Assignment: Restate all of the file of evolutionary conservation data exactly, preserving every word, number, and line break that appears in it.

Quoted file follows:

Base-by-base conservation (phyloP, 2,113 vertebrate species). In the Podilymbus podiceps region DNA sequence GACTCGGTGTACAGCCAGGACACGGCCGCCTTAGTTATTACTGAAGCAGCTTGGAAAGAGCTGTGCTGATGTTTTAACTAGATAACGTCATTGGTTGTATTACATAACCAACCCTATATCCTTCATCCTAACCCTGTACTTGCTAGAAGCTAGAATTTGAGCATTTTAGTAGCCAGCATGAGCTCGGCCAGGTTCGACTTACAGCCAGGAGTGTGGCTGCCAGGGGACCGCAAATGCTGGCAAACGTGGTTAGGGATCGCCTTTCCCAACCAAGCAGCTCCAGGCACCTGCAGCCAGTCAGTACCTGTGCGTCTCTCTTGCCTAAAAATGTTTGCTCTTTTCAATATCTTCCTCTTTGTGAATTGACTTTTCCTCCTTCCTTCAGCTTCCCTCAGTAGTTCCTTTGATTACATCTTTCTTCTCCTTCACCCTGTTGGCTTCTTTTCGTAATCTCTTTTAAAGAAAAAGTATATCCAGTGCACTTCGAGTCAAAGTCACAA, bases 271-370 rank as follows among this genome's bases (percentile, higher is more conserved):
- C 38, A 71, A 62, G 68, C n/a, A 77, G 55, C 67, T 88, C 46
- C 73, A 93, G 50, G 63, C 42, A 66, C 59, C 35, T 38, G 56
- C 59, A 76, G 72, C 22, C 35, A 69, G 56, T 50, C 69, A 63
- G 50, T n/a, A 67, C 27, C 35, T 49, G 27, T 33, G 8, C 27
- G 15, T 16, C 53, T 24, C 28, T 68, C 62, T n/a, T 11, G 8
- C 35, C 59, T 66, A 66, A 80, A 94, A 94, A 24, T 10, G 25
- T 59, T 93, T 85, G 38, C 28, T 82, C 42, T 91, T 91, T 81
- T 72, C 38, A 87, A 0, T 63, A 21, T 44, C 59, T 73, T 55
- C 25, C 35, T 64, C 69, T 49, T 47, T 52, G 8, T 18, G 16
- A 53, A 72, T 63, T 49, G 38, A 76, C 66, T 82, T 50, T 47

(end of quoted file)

Base-by-base conservation (phyloP, 2,113 vertebrate species). In the Podilymbus podiceps region DNA sequence GACTCGGTGTACAGCCAGGACACGGCCGCCTTAGTTATTACTGAAGCAGCTTGGAAAGAGCTGTGCTGATGTTTTAACTAGATAACGTCATTGGTTGTATTACATAACCAACCCTATATCCTTCATCCTAACCCTGTACTTGCTAGAAGCTAGAATTTGAGCATTTTAGTAGCCAGCATGAGCTCGGCCAGGTTCGACTTACAGCCAGGAGTGTGGCTGCCAGGGGACCGCAAATGCTGGCAAACGTGGTTAGGGATCGCCTTTCCCAACCAAGCAGCTCCAGGCACCTGCAGCCAGTCAGTACCTGTGCGTCTCTCTTGCCTAAAAATGTTTGCTCTTTTCAATATCTTCCTCTTTGTGAATTGACTTTTCCTCCTTCCTTCAGCTTCCCTCAGTAGTTCCTTTGATTACATCTTTCTTCTCCTTCACCCTGTTGGCTTCTTTTCGTAATCTCTTTTAAAGAAAAAGTATATCCAGTGCACTTCGAGTCAAAGTCACAA, bases 271-370 rank as follows among this genome's bases (percentile, higher is more conserved):
- C 38, A 71, A 62, G 68, C n/a, A 77, G 55, C 67, T 88, C 46
- C 73, A 93, G 50, G 63, C 42, A 66, C 59, C 35, T 38, G 56
- C 59, A 76, G 72, C 22, C 35, A 69, G 56, T 50, C 69, A 63
- G 50, T n/a, A 67, C 27, C 35, T 49, G 27, T 33, G 8, C 27
- G 15, T 16, C 53, T 24, C 28, T 68, C 62, T n/a, T 11, G 8
- C 35, C 59, T 66, A 66, A 80, A 94, A 94, A 24, T 10, G 25
- T 59, T 93, T 85, G 38, C 28, T 82, C 42, T 91, T 91, T 81
- T 72, C 38, A 87, A 0, T 63, A 21, T 44, C 59, T 73, T 55
- C 25, C 35, T 64, C 69, T 49, T 47, T 52, G 8, T 18, G 16
- A 53, A 72, T 63, T 49, G 38, A 76, C 66, T 82, T 50, T 47